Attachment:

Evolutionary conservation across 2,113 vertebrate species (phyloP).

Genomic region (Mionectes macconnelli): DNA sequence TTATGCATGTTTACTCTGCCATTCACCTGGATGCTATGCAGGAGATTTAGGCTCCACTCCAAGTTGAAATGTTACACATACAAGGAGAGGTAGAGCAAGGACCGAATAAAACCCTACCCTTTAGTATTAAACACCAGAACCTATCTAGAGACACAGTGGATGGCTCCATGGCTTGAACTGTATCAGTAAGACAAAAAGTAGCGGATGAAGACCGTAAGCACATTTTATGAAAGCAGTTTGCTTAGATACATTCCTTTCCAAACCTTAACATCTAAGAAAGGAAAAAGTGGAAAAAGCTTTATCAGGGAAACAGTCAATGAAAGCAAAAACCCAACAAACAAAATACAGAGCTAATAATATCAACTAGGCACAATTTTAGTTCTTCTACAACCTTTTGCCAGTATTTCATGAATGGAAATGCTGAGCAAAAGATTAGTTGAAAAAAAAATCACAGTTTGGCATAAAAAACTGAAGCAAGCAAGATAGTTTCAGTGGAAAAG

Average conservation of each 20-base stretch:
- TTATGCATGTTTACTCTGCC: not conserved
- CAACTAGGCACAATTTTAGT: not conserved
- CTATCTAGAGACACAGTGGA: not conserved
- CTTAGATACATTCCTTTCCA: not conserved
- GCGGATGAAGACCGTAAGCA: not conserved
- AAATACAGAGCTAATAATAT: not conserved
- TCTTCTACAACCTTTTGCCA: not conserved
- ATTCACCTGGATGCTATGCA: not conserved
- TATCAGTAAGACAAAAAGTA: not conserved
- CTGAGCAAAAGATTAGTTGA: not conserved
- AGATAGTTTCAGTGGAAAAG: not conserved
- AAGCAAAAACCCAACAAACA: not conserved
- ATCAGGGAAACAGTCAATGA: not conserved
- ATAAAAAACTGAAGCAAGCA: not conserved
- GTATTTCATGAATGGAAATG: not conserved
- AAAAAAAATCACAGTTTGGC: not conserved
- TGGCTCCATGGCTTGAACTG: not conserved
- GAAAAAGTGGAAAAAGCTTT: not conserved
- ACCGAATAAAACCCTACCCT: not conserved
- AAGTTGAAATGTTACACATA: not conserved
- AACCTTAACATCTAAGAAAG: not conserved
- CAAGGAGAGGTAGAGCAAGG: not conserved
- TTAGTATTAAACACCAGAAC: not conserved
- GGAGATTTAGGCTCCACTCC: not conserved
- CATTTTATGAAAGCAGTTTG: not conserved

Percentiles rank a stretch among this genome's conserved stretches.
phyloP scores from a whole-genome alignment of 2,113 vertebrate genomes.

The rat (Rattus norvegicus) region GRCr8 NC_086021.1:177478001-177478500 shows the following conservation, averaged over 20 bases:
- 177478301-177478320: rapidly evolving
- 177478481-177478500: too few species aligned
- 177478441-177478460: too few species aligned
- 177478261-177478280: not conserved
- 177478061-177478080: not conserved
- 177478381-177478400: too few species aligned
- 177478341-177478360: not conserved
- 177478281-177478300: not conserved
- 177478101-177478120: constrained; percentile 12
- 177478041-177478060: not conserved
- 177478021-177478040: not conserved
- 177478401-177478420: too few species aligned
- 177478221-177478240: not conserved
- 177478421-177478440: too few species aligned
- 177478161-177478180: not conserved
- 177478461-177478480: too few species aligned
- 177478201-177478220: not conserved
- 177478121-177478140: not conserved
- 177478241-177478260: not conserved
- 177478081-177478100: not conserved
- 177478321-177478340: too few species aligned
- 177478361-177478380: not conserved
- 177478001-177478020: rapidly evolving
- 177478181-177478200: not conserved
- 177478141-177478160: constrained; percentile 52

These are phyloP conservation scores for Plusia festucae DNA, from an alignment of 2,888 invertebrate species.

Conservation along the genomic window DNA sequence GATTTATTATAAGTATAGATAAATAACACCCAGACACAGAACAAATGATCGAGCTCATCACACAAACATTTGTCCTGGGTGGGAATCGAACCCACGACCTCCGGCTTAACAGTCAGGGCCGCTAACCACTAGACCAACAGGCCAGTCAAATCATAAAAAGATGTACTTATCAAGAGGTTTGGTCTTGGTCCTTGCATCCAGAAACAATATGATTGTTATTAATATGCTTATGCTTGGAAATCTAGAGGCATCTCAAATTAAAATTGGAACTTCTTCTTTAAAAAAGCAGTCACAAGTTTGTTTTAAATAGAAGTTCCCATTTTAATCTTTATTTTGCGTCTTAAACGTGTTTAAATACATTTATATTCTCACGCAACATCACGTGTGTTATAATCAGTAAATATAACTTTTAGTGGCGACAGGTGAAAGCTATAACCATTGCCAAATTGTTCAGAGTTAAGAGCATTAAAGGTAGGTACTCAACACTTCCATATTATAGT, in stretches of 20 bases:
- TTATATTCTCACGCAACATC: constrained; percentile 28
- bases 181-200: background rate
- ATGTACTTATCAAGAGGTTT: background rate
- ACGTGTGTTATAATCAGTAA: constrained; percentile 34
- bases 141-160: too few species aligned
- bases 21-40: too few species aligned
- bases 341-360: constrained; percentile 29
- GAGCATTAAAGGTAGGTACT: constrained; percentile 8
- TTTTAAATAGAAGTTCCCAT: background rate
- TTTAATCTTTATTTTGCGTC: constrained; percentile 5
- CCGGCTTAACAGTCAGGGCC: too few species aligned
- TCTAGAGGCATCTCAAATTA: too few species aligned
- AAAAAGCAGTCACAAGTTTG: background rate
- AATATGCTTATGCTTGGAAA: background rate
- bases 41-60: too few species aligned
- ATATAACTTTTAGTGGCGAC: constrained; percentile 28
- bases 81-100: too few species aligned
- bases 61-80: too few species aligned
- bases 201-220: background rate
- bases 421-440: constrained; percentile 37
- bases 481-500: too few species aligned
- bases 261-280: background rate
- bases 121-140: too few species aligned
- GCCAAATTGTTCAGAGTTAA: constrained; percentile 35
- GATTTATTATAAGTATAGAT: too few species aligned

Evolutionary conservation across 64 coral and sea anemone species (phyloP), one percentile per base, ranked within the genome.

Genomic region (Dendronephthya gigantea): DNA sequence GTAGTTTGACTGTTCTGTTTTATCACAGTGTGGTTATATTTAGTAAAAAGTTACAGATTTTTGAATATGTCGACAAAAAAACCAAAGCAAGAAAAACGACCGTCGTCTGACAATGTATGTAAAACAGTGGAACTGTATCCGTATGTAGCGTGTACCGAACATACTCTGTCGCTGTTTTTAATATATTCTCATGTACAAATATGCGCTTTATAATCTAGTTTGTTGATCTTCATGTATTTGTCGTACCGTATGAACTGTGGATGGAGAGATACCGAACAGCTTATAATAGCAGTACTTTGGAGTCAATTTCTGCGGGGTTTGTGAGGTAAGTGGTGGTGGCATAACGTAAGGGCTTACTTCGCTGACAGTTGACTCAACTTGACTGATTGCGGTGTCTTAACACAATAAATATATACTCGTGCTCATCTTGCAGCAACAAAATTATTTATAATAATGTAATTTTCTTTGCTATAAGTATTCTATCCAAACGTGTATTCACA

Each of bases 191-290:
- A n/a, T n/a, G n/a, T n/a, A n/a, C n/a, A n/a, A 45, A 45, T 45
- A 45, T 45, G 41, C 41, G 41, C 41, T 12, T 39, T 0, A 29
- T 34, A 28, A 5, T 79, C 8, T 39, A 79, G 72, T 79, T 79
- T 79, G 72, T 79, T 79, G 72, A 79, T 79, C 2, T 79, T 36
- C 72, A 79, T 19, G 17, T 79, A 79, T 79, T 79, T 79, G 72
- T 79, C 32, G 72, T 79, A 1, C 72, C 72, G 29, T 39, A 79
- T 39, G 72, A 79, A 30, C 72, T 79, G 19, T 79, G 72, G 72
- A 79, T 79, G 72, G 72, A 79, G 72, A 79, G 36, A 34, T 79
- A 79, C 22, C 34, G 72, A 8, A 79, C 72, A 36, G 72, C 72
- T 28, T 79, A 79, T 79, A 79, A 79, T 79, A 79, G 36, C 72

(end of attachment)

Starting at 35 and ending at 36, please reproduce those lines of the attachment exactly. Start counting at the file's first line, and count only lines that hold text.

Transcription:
- 177478261-177478280: not conserved
- 177478061-177478080: not conserved